Within weeks, this tight-knit community had been scattered across the Isle of Purbeck, yet the people’s thoughts never strayed far from home, and most were simply marking time until the end of the war. But, sadly, the end of hostilities in 1945 did not bring about the end of their exile. Frustrated and concerned, Tyneham’s villagers wrote to the War Office, dismayed at the deteriorating condition of their cottages, the overgrown fields and shell-damaged church. As time went by, they intensified the pressure until finally, in 1947, the news broke that the parish of Tyneham-cum-Steeple was to be retained by compulsory purchase to become part of a 7,200-acre (2,880-hectare) gunnery range.

    Though impassioned protests brought about a public enquiry, a government White Paper made it clear that, while some promises might have been made regarding the eventual return of Tyneham, it was necessary for all personal considerations to be overridden by what was in the best interests of the nation. As any last hope of returning home vanished for the villagers, many were offered the chance to be rehoused at Sandford, near Wareham, in a small estate of newly built council houses known as Tyneham Close. Light and modern, with electricity and indoor plumbing, these dwellings were a world away from the draughty old stone cottages of the village, with their antiquated sanitation. A number of former Tyneham folk were quite content in their new homes, but many others, broken-hearted, never really recovered from the shock. Yet even they were eventually forced to concede that there was by now little left of the old Tyneham to move back to."

    1. It's a sad story when something like that happens. It seems the government never retreats when it takes land. Come to think of it, though, I have an opposite story that is now happening just outside the little town I live in in NM. There has been an Army base and ammunition dump near here since the 1800s. Douglas MacArthur said he remembered playing in the dirt here back when he was a child and his father, General Arthur MacArthur was commander here, at Ft. Wingate. Anyway, the Army has now abandoned it and isgiving it back to the two Indian tribes that used to have the land a long time ago. So maybe they do retreat sometimes. Funnily, the two tribes are now arguing over who gets what. Maybe we still need the fort. :)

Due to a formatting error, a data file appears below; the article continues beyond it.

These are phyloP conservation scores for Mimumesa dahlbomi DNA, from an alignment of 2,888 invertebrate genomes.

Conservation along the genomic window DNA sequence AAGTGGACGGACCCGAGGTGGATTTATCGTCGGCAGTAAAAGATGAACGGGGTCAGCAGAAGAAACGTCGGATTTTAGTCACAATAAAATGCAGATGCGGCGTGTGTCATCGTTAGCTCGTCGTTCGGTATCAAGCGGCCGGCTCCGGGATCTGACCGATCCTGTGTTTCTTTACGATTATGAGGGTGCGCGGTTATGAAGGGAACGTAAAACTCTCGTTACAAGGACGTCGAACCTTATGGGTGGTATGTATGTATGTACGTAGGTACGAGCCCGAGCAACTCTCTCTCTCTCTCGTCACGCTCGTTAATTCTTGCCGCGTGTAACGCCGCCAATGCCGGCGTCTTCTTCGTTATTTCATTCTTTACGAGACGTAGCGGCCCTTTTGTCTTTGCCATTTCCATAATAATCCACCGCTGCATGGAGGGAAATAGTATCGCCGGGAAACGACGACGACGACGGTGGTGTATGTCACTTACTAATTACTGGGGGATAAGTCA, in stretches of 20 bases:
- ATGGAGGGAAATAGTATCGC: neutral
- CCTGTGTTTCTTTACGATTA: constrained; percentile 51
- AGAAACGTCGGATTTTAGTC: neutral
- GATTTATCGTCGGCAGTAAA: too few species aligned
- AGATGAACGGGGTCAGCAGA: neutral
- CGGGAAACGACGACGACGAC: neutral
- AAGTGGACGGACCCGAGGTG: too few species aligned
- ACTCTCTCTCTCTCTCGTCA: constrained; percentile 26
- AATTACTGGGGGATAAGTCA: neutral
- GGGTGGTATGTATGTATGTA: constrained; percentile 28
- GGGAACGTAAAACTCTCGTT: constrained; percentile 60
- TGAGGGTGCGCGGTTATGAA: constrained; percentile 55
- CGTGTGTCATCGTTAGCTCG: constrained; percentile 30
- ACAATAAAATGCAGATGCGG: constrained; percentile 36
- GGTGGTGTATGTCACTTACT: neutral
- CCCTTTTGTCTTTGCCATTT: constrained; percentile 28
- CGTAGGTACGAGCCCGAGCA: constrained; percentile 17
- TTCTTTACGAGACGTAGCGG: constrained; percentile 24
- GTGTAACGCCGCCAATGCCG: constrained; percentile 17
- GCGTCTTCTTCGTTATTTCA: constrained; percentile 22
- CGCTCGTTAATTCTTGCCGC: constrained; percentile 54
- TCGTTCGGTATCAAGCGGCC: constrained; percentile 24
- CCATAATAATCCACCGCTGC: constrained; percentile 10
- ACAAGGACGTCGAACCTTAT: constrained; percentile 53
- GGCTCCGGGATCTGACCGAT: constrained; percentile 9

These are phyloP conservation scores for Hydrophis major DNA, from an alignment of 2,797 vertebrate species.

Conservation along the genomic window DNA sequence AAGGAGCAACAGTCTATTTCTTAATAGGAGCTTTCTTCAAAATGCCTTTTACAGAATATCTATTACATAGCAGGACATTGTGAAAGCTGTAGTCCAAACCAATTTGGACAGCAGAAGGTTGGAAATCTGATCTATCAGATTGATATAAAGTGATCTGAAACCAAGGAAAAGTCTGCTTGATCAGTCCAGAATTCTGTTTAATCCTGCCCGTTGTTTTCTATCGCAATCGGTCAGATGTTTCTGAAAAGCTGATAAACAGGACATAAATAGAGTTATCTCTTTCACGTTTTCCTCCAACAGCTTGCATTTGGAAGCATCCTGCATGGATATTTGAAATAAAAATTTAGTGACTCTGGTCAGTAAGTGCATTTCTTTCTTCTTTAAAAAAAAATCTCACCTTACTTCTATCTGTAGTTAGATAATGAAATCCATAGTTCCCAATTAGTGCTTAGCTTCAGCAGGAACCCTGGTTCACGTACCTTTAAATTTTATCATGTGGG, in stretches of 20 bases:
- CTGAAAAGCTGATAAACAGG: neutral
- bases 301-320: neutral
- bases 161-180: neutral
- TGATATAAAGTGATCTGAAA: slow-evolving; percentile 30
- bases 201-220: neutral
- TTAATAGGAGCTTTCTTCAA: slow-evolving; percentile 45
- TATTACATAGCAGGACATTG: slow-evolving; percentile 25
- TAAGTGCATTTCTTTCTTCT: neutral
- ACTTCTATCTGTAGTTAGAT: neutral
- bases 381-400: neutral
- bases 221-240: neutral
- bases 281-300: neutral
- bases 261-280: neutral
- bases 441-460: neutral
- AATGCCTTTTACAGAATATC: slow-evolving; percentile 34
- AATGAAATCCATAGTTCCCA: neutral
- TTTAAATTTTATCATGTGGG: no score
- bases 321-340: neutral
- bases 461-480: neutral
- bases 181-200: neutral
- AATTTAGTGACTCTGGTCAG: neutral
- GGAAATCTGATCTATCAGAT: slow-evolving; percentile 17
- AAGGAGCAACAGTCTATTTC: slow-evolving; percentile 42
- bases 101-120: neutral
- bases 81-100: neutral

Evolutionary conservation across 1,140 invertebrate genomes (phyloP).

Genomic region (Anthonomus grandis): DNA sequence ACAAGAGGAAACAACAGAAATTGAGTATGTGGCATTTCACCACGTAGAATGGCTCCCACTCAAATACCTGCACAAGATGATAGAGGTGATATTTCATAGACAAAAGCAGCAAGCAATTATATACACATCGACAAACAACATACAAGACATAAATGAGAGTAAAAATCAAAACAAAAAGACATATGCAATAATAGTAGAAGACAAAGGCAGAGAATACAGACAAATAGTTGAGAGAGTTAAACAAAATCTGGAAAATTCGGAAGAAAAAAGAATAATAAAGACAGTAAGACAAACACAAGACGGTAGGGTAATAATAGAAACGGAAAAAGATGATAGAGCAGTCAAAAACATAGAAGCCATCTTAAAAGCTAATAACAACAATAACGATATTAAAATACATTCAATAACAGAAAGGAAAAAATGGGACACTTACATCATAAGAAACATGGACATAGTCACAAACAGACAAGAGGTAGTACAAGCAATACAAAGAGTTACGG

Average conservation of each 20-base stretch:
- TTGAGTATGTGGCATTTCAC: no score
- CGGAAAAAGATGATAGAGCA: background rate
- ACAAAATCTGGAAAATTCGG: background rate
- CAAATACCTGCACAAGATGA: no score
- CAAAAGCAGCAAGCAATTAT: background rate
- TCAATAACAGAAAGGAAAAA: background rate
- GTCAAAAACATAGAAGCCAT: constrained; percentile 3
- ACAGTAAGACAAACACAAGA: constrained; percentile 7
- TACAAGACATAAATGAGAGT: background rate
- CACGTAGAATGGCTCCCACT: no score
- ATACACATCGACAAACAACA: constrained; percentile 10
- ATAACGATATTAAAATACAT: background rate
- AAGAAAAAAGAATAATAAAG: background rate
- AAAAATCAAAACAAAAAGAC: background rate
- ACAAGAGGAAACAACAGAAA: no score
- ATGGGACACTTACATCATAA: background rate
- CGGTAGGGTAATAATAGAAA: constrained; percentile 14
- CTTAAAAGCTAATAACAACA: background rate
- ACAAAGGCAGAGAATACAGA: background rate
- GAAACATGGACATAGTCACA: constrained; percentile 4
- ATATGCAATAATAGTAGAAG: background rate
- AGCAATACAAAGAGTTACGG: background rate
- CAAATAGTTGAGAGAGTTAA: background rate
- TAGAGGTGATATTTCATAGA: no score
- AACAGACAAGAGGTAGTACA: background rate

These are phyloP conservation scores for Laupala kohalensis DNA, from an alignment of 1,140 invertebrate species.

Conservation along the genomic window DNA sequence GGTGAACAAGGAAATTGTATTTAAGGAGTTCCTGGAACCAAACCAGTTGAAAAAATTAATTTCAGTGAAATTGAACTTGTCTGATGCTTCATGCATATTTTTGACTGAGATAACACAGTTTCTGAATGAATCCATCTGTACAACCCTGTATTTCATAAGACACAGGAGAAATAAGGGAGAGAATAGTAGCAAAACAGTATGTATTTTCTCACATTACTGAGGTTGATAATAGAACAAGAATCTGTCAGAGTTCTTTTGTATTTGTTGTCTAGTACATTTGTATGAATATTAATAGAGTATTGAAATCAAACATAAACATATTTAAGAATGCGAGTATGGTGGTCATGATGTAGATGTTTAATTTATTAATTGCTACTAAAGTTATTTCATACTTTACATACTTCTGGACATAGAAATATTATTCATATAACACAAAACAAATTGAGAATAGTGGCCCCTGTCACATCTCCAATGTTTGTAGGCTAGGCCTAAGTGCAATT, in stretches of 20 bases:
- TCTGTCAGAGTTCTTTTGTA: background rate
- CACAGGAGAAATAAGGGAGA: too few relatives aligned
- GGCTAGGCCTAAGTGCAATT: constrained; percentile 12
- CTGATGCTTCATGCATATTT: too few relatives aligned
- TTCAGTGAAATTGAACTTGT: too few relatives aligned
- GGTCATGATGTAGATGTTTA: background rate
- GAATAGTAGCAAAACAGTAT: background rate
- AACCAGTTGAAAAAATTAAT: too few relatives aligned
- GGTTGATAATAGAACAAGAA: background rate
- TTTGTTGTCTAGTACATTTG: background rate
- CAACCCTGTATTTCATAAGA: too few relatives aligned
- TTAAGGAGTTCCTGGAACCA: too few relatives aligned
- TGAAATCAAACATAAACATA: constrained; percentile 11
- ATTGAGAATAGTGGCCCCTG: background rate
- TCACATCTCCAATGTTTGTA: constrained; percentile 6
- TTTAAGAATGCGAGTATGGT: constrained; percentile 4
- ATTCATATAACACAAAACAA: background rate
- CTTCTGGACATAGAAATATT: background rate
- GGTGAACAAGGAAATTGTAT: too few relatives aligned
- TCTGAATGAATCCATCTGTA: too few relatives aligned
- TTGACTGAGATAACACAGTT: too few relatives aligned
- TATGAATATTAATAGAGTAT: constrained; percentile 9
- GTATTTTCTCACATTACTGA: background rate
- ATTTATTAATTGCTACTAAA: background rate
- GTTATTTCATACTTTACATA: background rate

2. You know, I think I knew about this, but you helped provide me with considerable clarity on the nuances of this topic.


    1. I'm slowly laying the foundation for another story. :) Thanks for reading.

  3. I hope you will add an amendment to this piece, which makes it clear that the government is purchasing the properties that fall under eminent domain, and often at a higher price than the land owner would have received in a regular real estate transaction (at least around here). Granted, it is a forced sale, but the property is most definitely not being confiscated by the government and given away to someone they want to have it.

    1. I'm glad to enlarge upon what I said in passing in the second to last paragraph of the post, Jerry. I assumed people knew they were offered "just compensation," per the constitution. Perhaps this is unlike other countries, but I don't think so.

      Yes, as I stated, the people are paid for their property, though not always as much as they think their historical family home is worth. :) In the end, there is a limit that will be paid, though, whatever the court decides if there is a dispute, and they WILL vacate, like it or not. That was my meaning for this post.

      We had a whole block of older homes bought out and torn down to make room for a new courthouse and parking lot here in my little town a few years ago. Nobody went to jail. Some probably got more than their old house was worth. The rest of us paid for it through our taxes. So be it.

  4. I do remember a housing development bought out because of ground contamination from a nearby chemical plant that made the location dangerous.

    Of course, that made the property value about nil, so most were grateful to get anything, but I must admit it irked me that the EPA's superfund bought them out instead of the company that contaminated the area.

    I like responsibility.

  5. Compensation?